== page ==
Shakespeare – Module 3: Terminology and techniques – 4 of 4

Objective: To explore Shakespeare’s use of rhyming couplets.

I said last time that we’d be looking at Sonnets today and one of the noteworthy conventions of a sonnet is that they will use at least one rhyming couplet. But “what is a rhyming couplet?” I hear you roar. It’s pretty straightforward when you break it down. Rhyming = two words that sound the same. Couplet = two (or ‘a couple’). Therefore, a rhyming couplet is when the ends of two lines in poetry or verse (writing in Shakespeare which is laid out more like poetry. It usually has a regular rhythm – usually iambic pentameter) rhyme together.

Task 1: Decide whether the lines below contain rhyming couplets or not.

Lots of people are scared of Shakespeare,
But, I’m telling you there’s nothing to fear!

Rhyming couplet – Shakespeare and fear rhyme together.

Shakespeare’s plays are really alright,
Especially when there’s an on stage confrontation.

Not a rhyming couplet. No rhyme at all in fact.

Shakespeare was born in 1564,
Wrote his first play in 1591,
Experienced being rich and poor,
By 1616, his life was done!

No rhyming couplets here..but there is a rhyme scheme. 1564 and poor rhyme and 1591 and done rhyme – this is known as an alternate rhyme and we might also explain it by saying it is an ABAB rhyme scheme (this means that line 1 and 3 rhyme and line 2 and 4 rhyme).

Hamlet sees his father’s ghost,
Tries to find his killer,
The thing he wants the most,
It’s quite the thriller!
Eventually, he plays a trick,
And catches the lunatic.

Yes, there is a rhyming couplet here. The last two lines rhyme trick and lunatic. If the last sentences used a ABAB rhyme scheme, what could you say the rhyme scheme was for this bit of verse? It’s an ABABCC rhyme scheme as lines 1+3, lines 2+4 and lines 5+6 rhyme together.

Great work. This stuff is pretty technical (and can be a bit confusing!) so make sure you return to some of the answers above, to help you, if you get confused about rhyming couplets or rhyme schemes! We’re now going to look at some of Shakespeare’s famous rhyming couplets!

Task 2: Watch the video, below, and write down how you are made to feel. What atmosphere is created? What kind of characters are in the video? Are there any words or phrases that stand out when you listen? Why do you think they stand out?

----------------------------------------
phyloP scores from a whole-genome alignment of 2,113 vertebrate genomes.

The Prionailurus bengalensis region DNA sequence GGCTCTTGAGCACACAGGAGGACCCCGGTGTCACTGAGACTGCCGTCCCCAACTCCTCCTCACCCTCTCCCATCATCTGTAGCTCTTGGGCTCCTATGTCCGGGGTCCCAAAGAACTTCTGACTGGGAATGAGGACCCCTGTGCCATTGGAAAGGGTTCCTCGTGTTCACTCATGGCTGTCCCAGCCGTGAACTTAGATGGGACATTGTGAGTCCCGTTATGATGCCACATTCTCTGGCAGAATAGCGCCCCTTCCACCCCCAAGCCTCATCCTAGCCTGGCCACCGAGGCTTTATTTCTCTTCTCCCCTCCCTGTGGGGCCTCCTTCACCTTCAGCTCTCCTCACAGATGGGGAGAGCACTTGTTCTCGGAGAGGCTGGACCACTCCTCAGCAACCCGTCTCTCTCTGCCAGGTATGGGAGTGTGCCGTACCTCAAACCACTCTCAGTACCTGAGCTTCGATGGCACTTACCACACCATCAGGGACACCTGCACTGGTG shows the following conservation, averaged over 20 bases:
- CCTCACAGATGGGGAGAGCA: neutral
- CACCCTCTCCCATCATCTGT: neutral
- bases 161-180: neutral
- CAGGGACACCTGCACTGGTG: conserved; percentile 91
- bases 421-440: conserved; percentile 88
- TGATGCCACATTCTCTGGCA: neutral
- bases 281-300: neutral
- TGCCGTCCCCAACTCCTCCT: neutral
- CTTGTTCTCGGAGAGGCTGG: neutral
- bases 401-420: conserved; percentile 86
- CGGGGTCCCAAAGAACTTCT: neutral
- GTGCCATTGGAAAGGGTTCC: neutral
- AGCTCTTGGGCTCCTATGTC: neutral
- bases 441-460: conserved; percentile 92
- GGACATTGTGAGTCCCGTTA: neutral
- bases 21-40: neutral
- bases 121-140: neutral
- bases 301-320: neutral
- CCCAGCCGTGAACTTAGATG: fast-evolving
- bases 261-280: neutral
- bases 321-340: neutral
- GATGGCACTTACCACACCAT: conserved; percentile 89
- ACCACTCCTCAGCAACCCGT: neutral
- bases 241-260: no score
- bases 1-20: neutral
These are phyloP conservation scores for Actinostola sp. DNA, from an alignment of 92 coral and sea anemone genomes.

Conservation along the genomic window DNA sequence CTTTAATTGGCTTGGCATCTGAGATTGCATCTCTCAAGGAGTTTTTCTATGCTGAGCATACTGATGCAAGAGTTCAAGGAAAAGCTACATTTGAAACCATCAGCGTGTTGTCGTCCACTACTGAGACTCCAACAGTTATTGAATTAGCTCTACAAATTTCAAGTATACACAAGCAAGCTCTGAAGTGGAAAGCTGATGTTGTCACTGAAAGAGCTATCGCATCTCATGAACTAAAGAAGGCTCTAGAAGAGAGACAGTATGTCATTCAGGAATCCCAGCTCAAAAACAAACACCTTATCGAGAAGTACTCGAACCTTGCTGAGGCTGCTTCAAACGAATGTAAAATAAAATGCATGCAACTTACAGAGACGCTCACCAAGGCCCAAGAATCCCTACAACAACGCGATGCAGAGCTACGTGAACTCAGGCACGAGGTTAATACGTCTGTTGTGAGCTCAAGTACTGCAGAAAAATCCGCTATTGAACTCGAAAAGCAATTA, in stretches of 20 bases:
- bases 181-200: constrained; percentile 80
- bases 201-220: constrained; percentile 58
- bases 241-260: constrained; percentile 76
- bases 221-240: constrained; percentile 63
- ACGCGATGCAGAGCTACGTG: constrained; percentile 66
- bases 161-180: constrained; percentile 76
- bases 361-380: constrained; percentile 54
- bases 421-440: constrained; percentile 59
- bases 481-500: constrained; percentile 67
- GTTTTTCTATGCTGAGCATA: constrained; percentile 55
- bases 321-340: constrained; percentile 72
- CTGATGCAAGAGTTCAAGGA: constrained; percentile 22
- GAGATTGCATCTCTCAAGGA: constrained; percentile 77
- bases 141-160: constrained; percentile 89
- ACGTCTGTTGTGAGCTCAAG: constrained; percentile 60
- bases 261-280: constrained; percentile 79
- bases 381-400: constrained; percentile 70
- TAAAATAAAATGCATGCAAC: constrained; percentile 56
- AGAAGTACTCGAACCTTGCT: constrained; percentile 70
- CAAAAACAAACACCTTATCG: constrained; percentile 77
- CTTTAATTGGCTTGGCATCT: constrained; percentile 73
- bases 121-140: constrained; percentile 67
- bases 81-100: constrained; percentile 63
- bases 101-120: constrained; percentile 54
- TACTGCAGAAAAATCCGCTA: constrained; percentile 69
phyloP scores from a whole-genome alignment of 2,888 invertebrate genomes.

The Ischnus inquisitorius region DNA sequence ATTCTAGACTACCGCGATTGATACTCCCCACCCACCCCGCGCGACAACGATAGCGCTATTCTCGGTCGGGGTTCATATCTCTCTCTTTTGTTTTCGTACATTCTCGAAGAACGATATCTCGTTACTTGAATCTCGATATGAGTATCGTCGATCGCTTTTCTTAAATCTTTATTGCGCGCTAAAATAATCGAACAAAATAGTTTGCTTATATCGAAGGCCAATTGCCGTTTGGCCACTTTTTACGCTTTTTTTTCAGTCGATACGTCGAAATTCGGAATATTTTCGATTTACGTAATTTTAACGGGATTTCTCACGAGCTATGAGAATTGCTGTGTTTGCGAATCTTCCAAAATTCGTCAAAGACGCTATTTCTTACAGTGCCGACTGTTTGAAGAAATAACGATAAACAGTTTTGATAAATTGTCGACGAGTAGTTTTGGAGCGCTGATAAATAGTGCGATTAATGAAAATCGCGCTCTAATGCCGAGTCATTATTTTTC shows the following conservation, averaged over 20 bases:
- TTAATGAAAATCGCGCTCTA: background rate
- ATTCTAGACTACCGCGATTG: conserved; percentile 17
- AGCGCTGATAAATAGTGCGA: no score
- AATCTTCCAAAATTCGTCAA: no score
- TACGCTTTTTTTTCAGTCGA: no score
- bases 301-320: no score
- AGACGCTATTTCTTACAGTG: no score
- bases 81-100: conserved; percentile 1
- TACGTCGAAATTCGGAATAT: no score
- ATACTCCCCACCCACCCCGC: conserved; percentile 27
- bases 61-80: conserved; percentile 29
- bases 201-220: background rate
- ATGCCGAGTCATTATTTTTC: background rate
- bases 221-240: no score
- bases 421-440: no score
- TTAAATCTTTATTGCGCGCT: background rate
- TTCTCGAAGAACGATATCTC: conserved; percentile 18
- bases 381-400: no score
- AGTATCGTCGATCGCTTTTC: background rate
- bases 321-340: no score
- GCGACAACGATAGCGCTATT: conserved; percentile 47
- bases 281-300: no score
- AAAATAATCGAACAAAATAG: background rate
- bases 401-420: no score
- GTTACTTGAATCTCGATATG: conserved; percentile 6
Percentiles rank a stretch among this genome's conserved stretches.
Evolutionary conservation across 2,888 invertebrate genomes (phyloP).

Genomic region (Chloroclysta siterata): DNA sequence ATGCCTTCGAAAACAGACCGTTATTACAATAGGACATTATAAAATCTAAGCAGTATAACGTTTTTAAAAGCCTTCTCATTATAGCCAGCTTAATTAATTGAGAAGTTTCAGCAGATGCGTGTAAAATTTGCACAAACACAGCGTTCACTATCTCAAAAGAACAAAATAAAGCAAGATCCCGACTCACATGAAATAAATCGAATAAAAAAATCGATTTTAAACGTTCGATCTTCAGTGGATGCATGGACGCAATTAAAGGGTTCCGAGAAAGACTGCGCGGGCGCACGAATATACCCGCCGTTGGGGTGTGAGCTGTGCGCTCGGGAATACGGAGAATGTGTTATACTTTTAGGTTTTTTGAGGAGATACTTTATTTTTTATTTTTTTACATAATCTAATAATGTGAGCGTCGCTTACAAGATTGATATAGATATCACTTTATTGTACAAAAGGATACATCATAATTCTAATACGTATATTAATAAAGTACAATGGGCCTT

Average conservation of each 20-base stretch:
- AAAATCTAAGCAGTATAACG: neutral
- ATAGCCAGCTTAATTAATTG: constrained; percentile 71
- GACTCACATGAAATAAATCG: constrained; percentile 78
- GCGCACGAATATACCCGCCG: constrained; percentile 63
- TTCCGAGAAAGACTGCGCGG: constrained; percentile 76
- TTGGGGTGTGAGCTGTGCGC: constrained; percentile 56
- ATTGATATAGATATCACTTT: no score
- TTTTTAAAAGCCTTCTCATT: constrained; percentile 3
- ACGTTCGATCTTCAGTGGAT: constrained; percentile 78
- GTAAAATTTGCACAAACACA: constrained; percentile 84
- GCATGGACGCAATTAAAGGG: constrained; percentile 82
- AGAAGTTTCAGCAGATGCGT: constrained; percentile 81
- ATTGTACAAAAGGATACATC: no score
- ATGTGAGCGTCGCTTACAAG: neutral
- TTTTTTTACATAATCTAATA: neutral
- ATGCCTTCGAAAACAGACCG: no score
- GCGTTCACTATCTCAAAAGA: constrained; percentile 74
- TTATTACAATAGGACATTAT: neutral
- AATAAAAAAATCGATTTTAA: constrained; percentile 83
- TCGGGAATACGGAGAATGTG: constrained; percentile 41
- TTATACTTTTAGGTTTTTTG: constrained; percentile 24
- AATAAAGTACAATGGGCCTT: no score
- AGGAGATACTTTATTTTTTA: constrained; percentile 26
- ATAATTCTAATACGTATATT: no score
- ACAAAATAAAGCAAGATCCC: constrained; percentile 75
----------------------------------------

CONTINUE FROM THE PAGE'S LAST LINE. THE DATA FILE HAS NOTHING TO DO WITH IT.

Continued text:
These three witches come from Macbeth. When they speak, using rhyming couplets, it makes their words sound almost like a spell. They are made to seem creepy and otherworldly through the contrast between their strange actions and their (almost) childish chanting (there have been Macbeth performances where the witches are dressed as school children). As a bonus piece, of very advanced, subject knowledge, they also speak in trochaic tetrameter – trochaic feet (DUM-de) are the opposite of iambic feet (de-DUM) – which suggests they rebel against human nature…

Act 1 Scene 1 of Macbeth - 1971 2006 and 2010 - YouTube

You’ve just seen how Shakespeare used rhyming couplets to make the witches sound creepy but this is not the only reason why they are used. They are also used in Shakespeare’s sonnets (remember this? a sonnet is usually a love poem that is 14 lines long); a rhyming couplet is used at the end of a Shakespearean sonnet to sum up the main idea or message of the poem.

Task 3: Read the Shakespearean sonnet below and do the following: work out the rhyme scheme (which lines rhyme with which lines?), translate a couple of the lines that stand out to you (what is the message of the poem? why might Shakespeare have written it?), write down the last two lines (the rhyming couplet) and write a short summary of what they suggest.

Challenge: Identify three techniques used by Shakespeare (metaphor, simile, personification, repetition, imagery, etc) and explain the effect, of each, on the reader.

Sonnet 18

Shall I compare thee to a summer’s day?
Thou art more lovely and more temperate.
Rough winds do shake the darling buds of May,
And summer’s lease hath all too short a date.
Sometime too hot the eye of heaven shines,
And often is his gold complexion dimmed;
And every fair from fair sometime declines,
By chance, or nature’s changing course, untrimmed;
But thy eternal summer shall not fade,
Nor lose possession of that fair thou owest,
Nor shall death brag thou wanderest in his shade,
When in eternal lines to time thou growest.
So long as men can breathe or eyes can see,
So long lives this, and this gives life to thee.

What is the rhyme scheme of the poem?


What technique is used in the first line “shall I compare thee to a Summer’s day?” What is the effect of it?

Rhetorical Question – grabs the attention of the reader at the beginning.

Look at the rhyming couplet “so long as men can breather or eyes can see,/ So long lives this, and this gives life to thee.” What does it mean? What is the effect of it?

Shakespeare says the person he is talking about in the poem will live forever through his poem. It also suggests that love is forever and is not ended with death.

Now you know that rhyming couplets were used by Shakespeare for a few different reasons. If you notice them in his work, it’s worth asking yourself why he has done it and what the effect is on the reader or the audience; it won’t have been done by accident!

And just because I know you’re wondering…this is what this sonnet sounds like when it’s rapped over a grime beat!